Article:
Sir David Attenborough and The Royal Parks urge visitors to take litter home to protect wildlife
5 August 2021
A plastic bag tightly wrapped around a stag’s mouth, a hedgehog caught on film entangled in a party balloon and a cormorant with a plastic beer-pack ring round its neck were among some of the most distressing effects of littering on wildlife seen by Royal Parks staff this year.
Throughout the different lockdowns and beyond, piles of plastic bags filled with left-over picnic waste, pizza boxes, glass bottles, dog poo bags and PPE have been proving hazardous to wildlife.
Small animals and birds can climb inside plastic bags or get their heads stuck in bottles or cans and suffocate. Wildlife attracted to left-over scraps can accidently eat plastic waste, clogging up their intestines, causing them pain or even death by starvation. Deer become distressed if they get plastic bags tangled in their antlers and can cause a stampede which is dangerous to the public.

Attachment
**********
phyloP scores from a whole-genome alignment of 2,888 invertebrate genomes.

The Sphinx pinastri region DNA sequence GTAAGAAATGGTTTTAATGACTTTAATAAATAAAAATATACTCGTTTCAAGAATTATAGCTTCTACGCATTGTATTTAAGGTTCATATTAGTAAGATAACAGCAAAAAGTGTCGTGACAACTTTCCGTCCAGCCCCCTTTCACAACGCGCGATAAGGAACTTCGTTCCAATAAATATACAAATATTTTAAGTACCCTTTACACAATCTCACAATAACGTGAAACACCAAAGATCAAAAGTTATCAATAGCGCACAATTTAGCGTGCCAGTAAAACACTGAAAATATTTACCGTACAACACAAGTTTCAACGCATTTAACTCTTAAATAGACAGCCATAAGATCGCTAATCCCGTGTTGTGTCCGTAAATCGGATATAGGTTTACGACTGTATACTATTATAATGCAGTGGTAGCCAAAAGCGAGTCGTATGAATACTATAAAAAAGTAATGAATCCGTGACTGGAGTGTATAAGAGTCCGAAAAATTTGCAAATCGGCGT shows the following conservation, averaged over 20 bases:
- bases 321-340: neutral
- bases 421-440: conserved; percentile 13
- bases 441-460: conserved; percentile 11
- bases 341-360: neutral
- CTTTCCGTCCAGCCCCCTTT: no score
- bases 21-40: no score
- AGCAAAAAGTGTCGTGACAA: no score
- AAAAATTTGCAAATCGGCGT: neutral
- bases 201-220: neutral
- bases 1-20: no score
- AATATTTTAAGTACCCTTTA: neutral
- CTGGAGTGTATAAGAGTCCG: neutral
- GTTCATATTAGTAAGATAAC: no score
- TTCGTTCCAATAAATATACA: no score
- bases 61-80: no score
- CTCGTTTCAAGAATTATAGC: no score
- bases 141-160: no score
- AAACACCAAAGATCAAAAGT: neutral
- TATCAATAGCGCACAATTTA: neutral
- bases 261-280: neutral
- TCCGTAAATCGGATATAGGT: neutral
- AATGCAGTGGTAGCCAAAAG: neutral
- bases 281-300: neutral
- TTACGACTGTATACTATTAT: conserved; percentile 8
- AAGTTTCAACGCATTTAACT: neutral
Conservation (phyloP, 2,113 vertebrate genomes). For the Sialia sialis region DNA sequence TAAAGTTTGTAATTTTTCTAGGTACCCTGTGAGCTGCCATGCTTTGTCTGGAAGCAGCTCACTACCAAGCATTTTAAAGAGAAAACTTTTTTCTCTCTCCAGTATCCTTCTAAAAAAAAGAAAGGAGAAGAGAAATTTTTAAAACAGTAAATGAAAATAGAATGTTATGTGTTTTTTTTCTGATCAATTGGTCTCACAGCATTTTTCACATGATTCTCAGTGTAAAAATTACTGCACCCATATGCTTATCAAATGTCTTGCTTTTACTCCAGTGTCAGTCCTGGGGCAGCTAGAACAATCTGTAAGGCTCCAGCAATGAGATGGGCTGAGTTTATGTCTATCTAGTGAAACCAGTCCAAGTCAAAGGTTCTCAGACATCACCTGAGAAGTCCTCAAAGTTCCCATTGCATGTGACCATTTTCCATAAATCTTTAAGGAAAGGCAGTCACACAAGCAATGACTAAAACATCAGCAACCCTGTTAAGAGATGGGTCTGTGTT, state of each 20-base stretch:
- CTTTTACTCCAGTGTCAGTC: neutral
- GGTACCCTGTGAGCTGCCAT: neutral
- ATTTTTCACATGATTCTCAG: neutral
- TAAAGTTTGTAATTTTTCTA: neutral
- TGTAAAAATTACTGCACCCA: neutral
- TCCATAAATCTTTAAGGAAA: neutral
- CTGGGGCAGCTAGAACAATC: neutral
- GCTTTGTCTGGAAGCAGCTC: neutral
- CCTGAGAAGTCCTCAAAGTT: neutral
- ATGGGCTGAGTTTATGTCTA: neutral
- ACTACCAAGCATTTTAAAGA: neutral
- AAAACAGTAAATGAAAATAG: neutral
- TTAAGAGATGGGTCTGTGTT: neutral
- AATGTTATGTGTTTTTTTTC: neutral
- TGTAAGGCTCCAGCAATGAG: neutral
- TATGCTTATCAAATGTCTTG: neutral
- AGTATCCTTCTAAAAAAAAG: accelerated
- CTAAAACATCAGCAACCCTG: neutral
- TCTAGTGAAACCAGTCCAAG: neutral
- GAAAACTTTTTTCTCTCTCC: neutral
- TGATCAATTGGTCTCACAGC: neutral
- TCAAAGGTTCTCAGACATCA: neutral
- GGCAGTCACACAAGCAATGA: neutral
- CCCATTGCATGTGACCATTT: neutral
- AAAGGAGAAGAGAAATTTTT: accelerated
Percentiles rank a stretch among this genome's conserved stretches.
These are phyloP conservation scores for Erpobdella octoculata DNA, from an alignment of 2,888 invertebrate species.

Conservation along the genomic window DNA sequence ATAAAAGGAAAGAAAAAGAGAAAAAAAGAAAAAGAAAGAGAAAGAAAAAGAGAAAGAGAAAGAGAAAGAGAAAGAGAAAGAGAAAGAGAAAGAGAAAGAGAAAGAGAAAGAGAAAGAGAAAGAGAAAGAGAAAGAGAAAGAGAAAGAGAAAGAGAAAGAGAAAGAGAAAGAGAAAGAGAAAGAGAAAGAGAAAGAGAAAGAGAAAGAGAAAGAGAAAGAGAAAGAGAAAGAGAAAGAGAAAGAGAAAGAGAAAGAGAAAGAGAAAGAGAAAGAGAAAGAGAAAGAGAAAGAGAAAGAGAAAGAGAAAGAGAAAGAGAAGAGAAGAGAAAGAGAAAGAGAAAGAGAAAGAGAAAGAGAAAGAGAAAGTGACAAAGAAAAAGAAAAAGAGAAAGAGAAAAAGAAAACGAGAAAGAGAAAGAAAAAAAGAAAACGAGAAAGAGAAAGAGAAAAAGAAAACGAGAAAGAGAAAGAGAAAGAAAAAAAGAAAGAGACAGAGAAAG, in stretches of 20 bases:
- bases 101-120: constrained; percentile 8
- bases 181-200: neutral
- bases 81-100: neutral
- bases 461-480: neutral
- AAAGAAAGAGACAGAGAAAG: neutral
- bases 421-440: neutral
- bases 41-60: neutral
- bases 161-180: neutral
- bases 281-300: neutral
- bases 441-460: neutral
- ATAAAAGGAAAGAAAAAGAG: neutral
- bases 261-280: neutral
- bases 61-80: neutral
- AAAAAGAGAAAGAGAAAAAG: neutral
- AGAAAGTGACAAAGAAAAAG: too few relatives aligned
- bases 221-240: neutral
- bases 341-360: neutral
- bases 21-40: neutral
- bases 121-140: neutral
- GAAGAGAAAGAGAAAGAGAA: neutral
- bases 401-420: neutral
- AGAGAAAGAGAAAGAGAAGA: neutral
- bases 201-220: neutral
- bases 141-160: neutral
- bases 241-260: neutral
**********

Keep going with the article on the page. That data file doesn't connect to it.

The Royal Parks charity, which manages London’s eight historic parks and other important green spaces in the capital, is highlighting the impact of discarded trash on wildlife as part of its 'Help Nature Thrive' campaign this summer. The campaign is asking visitors to 'leave no trace' and to take their rubbish home or put it in the bins if there is space. It is illegal to leave litter in the Royal Parks and, under the park regulations, offenders could be fined.
It costs the Royal Parks charity at least £1.3million a year to collect and dispose of litter discarded across the 5,000 acres of parkland in order to protect wildlife and keep the parks beautiful.
Visitors are also reminded to leave no trace by not lighting BBQs, which are not permitted in the parks and which can prove hazardous to wildlife, particularly when the grass is dry.
Community news on behalf of Royal Parks
Up to: August 2021
Updated: 5 August 2021